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Tuesday, Sep. 2, 2014

Senator won't win the language fight

Sunday, November 11, 2007

Sen. Claire McCaskill - for me at least - has turned out to be a much better representative for Missouri than I had expected. That certainly doesn't mean I will always agree and, in fact, I will probably disagree more often than not with the votes cast by Sen. McCaskill. But overall, I give her credit for her work ethic.

But McCaskill and a handful of other politicians are treading on thin ice with their most recent legislation. My advice for the Democratic Senator from Missouri is simple - tackle those issues that have a reasonable chance for success and quit wasting time on those issues that are doomed from the beginning.

McCaskill is a co-sponsor of the Plain Language in Government Communications Act of 2007. She and others want the federal government to begin providing public documents that the American public can actually read and understand. Good luck Claire!

I am firmly convinced our feds are totally and completely incapable of putting any document in language that is understandable by the masses of Americans. The federal bureaucracy is so entrenched that they have become extremely adept at using 500 words where 50 words would suffice. Let's just call it job security.

"It is ridiculous that average Americans are having trouble understanding their tax forms and other government documents because they are written in complex legal jargon," McCaskill said this week. "This government is here to serve the people so we need to start putting things in plain-language around here."

As we all know, McCaskill is right. But we should also know, the culture of government cannot and will not change their language.

Who do I blame? The gazillion lawyers who write these laws and regulations. And they use that complex "legal jargon" to keep other lawyers from suing the government when something is less that crystal clear. But the lawmakers who want to "dumb down" the language have a distinct problem. They want all policies and procedures, all laws and regulations, written in language that the average citizen can understand. The problem, of course, is that the "average citizen" is pretty darned dumb these days so the rewriting must be reduced to an eighth grade level at best. Third grade might work even better.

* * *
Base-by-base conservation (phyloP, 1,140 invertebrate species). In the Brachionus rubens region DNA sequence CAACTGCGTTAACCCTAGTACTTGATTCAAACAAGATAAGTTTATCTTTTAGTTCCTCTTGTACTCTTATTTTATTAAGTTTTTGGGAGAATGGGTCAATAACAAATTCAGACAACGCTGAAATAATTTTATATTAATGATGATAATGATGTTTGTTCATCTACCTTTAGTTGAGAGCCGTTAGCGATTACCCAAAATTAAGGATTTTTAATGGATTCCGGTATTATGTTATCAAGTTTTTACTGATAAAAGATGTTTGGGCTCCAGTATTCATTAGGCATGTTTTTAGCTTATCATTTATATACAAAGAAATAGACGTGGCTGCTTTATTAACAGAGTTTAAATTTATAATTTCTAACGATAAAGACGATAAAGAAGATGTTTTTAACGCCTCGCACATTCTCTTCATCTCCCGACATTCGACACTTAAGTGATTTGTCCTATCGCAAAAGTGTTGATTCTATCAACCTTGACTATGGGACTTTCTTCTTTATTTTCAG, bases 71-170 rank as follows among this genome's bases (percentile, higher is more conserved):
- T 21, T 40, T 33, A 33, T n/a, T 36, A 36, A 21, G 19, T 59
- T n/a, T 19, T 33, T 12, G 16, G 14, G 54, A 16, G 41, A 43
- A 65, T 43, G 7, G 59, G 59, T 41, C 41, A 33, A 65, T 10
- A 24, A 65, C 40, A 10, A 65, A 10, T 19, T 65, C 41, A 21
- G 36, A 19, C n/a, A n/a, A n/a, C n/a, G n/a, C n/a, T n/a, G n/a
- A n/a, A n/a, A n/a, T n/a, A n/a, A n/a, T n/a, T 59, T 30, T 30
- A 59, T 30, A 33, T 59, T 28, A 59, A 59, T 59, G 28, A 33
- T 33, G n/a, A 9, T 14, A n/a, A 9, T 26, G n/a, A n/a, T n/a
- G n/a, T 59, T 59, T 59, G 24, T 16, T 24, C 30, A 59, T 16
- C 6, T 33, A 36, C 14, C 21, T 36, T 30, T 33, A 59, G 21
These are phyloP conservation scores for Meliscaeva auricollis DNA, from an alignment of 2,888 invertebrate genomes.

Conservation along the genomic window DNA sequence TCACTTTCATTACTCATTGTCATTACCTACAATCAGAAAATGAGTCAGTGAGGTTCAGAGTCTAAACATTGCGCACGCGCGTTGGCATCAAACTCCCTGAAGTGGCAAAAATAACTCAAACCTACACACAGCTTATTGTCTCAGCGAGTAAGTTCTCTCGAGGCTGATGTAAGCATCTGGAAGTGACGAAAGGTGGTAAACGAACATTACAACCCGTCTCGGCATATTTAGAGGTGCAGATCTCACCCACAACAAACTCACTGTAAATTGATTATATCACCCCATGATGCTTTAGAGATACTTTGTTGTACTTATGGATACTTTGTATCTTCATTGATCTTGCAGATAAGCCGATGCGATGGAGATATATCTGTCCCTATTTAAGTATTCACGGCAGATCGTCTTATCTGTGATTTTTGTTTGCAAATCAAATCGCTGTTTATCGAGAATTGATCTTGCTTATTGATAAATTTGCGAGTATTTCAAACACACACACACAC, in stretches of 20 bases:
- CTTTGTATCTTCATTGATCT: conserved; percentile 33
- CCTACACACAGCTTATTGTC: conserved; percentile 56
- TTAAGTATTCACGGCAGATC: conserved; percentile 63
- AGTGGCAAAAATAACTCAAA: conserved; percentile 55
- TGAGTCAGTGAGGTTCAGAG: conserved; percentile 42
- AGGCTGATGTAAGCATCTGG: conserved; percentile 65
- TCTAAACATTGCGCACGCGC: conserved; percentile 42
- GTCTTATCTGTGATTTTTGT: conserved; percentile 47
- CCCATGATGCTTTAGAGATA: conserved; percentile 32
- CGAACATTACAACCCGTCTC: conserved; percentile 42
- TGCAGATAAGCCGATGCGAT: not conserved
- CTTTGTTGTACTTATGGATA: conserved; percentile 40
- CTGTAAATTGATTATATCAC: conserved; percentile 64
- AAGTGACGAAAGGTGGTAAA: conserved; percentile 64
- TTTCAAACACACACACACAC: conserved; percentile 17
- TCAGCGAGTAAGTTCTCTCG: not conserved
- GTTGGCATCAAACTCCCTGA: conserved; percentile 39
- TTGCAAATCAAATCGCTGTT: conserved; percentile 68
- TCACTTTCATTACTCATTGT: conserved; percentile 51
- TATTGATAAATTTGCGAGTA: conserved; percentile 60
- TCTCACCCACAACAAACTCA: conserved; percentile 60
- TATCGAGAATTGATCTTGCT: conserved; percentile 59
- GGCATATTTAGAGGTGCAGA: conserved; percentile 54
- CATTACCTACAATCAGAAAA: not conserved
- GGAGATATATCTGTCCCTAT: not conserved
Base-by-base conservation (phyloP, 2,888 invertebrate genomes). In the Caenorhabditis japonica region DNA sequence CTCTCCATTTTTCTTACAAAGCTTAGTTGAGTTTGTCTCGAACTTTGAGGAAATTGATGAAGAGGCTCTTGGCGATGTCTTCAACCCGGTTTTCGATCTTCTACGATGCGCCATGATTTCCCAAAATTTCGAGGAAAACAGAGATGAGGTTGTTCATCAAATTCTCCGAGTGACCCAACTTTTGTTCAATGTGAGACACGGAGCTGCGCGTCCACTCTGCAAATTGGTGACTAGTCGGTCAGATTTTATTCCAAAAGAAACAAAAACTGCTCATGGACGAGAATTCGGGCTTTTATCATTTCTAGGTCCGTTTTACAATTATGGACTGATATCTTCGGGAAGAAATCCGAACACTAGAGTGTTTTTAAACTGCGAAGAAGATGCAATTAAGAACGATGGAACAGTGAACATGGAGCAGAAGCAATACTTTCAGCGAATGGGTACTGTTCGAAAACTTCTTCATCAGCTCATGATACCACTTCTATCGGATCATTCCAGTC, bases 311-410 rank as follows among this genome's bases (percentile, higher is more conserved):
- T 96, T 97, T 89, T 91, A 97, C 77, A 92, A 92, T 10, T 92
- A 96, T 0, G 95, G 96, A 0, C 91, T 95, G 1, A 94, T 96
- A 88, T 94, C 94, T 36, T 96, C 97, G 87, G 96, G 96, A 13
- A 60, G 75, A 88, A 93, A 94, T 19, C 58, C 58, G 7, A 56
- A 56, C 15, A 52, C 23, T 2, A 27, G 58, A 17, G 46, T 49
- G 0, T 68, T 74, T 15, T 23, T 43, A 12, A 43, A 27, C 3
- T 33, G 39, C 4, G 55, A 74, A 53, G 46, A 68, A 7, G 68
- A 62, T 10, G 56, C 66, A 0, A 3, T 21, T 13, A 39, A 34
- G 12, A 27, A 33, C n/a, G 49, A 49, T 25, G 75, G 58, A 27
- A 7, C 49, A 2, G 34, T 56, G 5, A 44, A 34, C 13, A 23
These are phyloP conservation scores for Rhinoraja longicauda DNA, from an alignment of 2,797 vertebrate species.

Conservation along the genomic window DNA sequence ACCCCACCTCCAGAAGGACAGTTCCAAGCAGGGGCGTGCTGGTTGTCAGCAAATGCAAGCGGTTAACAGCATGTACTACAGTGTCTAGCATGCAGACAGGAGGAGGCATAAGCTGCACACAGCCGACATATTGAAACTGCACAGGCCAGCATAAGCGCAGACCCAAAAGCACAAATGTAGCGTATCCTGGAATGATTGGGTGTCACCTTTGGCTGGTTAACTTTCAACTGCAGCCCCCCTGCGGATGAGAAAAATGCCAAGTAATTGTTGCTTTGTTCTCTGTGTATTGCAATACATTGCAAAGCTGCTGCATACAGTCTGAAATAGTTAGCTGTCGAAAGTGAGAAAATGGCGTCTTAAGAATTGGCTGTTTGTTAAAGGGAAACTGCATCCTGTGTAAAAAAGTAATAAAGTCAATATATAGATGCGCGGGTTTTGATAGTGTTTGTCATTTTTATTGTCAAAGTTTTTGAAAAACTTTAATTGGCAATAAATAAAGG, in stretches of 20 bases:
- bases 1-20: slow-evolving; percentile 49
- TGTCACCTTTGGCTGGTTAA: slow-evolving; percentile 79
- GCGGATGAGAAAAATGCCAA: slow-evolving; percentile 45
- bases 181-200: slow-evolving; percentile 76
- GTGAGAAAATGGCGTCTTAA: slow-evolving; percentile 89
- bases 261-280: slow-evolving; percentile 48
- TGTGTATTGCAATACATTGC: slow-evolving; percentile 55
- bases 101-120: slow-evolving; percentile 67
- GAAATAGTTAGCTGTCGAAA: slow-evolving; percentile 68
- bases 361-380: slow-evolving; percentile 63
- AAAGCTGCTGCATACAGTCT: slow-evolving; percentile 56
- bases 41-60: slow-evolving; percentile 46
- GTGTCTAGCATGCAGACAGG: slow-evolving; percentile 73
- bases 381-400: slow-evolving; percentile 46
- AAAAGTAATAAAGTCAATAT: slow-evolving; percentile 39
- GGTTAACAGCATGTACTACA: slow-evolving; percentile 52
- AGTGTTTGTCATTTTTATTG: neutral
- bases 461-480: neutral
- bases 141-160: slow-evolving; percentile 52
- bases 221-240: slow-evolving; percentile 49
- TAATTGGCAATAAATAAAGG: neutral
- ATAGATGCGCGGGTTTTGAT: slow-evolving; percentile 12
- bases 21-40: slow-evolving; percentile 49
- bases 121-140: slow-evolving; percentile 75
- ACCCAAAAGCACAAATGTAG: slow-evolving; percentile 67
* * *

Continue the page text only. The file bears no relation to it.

I don't see the Internal Revenue Service sending out notices that say, "If you done paid your taxes, you don't got to pay no more." You see, what is "clear and understandable" to one may not be to someone else. So apparently - just like our education system - we're shooting for the lowest common denominator. (You know what's funny? The "average" citizen couldn't explain "lowest common denominator.")

About a hundred years ago when I was in journalism school, we were taught to write newspaper articles aimed for those with an eighth grade education. Thus were the times. But I strongly suspect that same rule may still apply today especially when it comes to anything originating from the government.

I challenge anyone to show me one piece of federal law or regulation or policy that was not written by an attorney. And members of the legal community tend to write in verbose and detailed language that is too laborious for most of us. It's been that way for so long we simply expect the resulting confusion.

On a serious note, I honestly commend Sen. McCaskill for challenging the impossible. Her attempt is not the first to address the topic. Nor will it be the last. But these folk are swimming upstream in a big way. They want to reverse a process that has no solution. They want the federal government to actually consider we the people and not the attorneys who dominate the federal government.

Well good luck Senator. Next time however try something a bit easier like abortion or the war in Iraq or Social Security reform. You stand a better chance with those subjects than you do with changing the culture of Washington.



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Michael Jensen
Michael Jensen